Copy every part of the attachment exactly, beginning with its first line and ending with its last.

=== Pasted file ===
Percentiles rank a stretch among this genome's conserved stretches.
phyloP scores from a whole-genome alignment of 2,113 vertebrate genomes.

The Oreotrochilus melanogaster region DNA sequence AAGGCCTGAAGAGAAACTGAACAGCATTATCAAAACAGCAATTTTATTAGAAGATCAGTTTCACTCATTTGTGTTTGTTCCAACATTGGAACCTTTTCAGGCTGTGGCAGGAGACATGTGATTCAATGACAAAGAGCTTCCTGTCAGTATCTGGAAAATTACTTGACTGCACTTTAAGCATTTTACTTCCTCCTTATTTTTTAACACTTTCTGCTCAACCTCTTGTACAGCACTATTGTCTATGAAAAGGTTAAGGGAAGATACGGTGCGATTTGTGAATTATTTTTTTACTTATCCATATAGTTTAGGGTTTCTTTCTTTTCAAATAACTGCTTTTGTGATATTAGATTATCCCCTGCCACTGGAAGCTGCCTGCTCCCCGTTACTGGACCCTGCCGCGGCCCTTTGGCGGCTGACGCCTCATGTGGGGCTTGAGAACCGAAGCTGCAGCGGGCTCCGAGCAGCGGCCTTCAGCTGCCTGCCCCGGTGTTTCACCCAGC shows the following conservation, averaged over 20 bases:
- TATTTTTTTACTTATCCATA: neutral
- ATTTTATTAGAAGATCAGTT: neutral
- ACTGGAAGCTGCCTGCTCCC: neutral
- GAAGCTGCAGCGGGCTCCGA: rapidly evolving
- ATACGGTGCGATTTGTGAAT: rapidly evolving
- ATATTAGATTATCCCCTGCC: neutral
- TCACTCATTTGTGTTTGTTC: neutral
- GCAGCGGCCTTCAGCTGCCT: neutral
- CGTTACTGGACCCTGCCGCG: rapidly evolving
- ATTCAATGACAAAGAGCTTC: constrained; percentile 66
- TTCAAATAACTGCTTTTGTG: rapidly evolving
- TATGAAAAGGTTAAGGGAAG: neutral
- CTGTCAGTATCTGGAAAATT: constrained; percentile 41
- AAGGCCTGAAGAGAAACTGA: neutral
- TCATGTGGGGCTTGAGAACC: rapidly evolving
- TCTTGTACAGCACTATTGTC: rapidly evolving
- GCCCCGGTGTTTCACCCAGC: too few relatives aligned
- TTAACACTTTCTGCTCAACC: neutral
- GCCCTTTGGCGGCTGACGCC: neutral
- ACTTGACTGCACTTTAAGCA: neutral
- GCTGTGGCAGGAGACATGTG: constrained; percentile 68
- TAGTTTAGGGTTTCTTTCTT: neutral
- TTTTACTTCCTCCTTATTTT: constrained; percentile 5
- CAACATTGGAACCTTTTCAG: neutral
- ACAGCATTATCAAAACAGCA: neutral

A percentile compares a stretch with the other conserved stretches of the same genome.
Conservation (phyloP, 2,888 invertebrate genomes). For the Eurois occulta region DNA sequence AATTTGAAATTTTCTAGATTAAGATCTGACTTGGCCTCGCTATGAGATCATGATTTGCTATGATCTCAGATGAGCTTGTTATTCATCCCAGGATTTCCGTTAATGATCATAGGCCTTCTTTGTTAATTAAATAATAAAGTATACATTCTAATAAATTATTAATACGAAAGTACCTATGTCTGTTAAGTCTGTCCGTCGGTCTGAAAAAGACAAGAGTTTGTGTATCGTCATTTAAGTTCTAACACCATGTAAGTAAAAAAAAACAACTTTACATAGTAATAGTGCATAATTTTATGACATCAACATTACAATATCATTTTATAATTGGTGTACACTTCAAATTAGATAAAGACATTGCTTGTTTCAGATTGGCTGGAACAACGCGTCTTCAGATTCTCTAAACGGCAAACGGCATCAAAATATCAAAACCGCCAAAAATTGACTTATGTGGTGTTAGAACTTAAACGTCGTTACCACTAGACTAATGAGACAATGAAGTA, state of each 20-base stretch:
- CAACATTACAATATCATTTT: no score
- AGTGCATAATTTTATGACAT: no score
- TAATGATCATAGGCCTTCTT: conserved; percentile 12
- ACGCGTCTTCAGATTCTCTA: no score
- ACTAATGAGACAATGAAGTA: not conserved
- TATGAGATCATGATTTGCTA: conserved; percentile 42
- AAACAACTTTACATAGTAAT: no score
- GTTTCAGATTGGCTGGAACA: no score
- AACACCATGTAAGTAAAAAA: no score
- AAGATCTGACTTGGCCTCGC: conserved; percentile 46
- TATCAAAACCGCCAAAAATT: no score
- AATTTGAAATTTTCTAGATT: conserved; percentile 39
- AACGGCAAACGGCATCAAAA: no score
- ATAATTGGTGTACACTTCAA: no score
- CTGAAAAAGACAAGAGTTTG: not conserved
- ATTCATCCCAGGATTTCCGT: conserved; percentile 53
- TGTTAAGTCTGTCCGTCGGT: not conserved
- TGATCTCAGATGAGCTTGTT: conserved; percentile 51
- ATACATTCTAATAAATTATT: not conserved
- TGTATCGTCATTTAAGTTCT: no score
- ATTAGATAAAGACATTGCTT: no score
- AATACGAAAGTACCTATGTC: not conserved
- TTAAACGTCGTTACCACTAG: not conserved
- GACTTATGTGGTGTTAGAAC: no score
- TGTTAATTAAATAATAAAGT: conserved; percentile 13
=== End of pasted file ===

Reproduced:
Percentiles rank a stretch among this genome's conserved stretches.
phyloP scores from a whole-genome alignment of 2,113 vertebrate genomes.

The Oreotrochilus melanogaster region DNA sequence AAGGCCTGAAGAGAAACTGAACAGCATTATCAAAACAGCAATTTTATTAGAAGATCAGTTTCACTCATTTGTGTTTGTTCCAACATTGGAACCTTTTCAGGCTGTGGCAGGAGACATGTGATTCAATGACAAAGAGCTTCCTGTCAGTATCTGGAAAATTACTTGACTGCACTTTAAGCATTTTACTTCCTCCTTATTTTTTAACACTTTCTGCTCAACCTCTTGTACAGCACTATTGTCTATGAAAAGGTTAAGGGAAGATACGGTGCGATTTGTGAATTATTTTTTTACTTATCCATATAGTTTAGGGTTTCTTTCTTTTCAAATAACTGCTTTTGTGATATTAGATTATCCCCTGCCACTGGAAGCTGCCTGCTCCCCGTTACTGGACCCTGCCGCGGCCCTTTGGCGGCTGACGCCTCATGTGGGGCTTGAGAACCGAAGCTGCAGCGGGCTCCGAGCAGCGGCCTTCAGCTGCCTGCCCCGGTGTTTCACCCAGC shows the following conservation, averaged over 20 bases:
- TATTTTTTTACTTATCCATA: neutral
- ATTTTATTAGAAGATCAGTT: neutral
- ACTGGAAGCTGCCTGCTCCC: neutral
- GAAGCTGCAGCGGGCTCCGA: rapidly evolving
- ATACGGTGCGATTTGTGAAT: rapidly evolving
- ATATTAGATTATCCCCTGCC: neutral
- TCACTCATTTGTGTTTGTTC: neutral
- GCAGCGGCCTTCAGCTGCCT: neutral
- CGTTACTGGACCCTGCCGCG: rapidly evolving
- ATTCAATGACAAAGAGCTTC: constrained; percentile 66
- TTCAAATAACTGCTTTTGTG: rapidly evolving
- TATGAAAAGGTTAAGGGAAG: neutral
- CTGTCAGTATCTGGAAAATT: constrained; percentile 41
- AAGGCCTGAAGAGAAACTGA: neutral
- TCATGTGGGGCTTGAGAACC: rapidly evolving
- TCTTGTACAGCACTATTGTC: rapidly evolving
- GCCCCGGTGTTTCACCCAGC: too few relatives aligned
- TTAACACTTTCTGCTCAACC: neutral
- GCCCTTTGGCGGCTGACGCC: neutral
- ACTTGACTGCACTTTAAGCA: neutral
- GCTGTGGCAGGAGACATGTG: constrained; percentile 68
- TAGTTTAGGGTTTCTTTCTT: neutral
- TTTTACTTCCTCCTTATTTT: constrained; percentile 5
- CAACATTGGAACCTTTTCAG: neutral
- ACAGCATTATCAAAACAGCA: neutral

A percentile compares a stretch with the other conserved stretches of the same genome.
Conservation (phyloP, 2,888 invertebrate genomes). For the Eurois occulta region DNA sequence AATTTGAAATTTTCTAGATTAAGATCTGACTTGGCCTCGCTATGAGATCATGATTTGCTATGATCTCAGATGAGCTTGTTATTCATCCCAGGATTTCCGTTAATGATCATAGGCCTTCTTTGTTAATTAAATAATAAAGTATACATTCTAATAAATTATTAATACGAAAGTACCTATGTCTGTTAAGTCTGTCCGTCGGTCTGAAAAAGACAAGAGTTTGTGTATCGTCATTTAAGTTCTAACACCATGTAAGTAAAAAAAAACAACTTTACATAGTAATAGTGCATAATTTTATGACATCAACATTACAATATCATTTTATAATTGGTGTACACTTCAAATTAGATAAAGACATTGCTTGTTTCAGATTGGCTGGAACAACGCGTCTTCAGATTCTCTAAACGGCAAACGGCATCAAAATATCAAAACCGCCAAAAATTGACTTATGTGGTGTTAGAACTTAAACGTCGTTACCACTAGACTAATGAGACAATGAAGTA, state of each 20-base stretch:
- CAACATTACAATATCATTTT: no score
- AGTGCATAATTTTATGACAT: no score
- TAATGATCATAGGCCTTCTT: conserved; percentile 12
- ACGCGTCTTCAGATTCTCTA: no score
- ACTAATGAGACAATGAAGTA: not conserved
- TATGAGATCATGATTTGCTA: conserved; percentile 42
- AAACAACTTTACATAGTAAT: no score
- GTTTCAGATTGGCTGGAACA: no score
- AACACCATGTAAGTAAAAAA: no score
- AAGATCTGACTTGGCCTCGC: conserved; percentile 46
- TATCAAAACCGCCAAAAATT: no score
- AATTTGAAATTTTCTAGATT: conserved; percentile 39
- AACGGCAAACGGCATCAAAA: no score
- ATAATTGGTGTACACTTCAA: no score
- CTGAAAAAGACAAGAGTTTG: not conserved
- ATTCATCCCAGGATTTCCGT: conserved; percentile 53
- TGTTAAGTCTGTCCGTCGGT: not conserved
- TGATCTCAGATGAGCTTGTT: conserved; percentile 51
- ATACATTCTAATAAATTATT: not conserved
- TGTATCGTCATTTAAGTTCT: no score
- ATTAGATAAAGACATTGCTT: no score
- AATACGAAAGTACCTATGTC: not conserved
- TTAAACGTCGTTACCACTAG: not conserved
- GACTTATGTGGTGTTAGAAC: no score
- TGTTAATTAAATAATAAAGT: conserved; percentile 13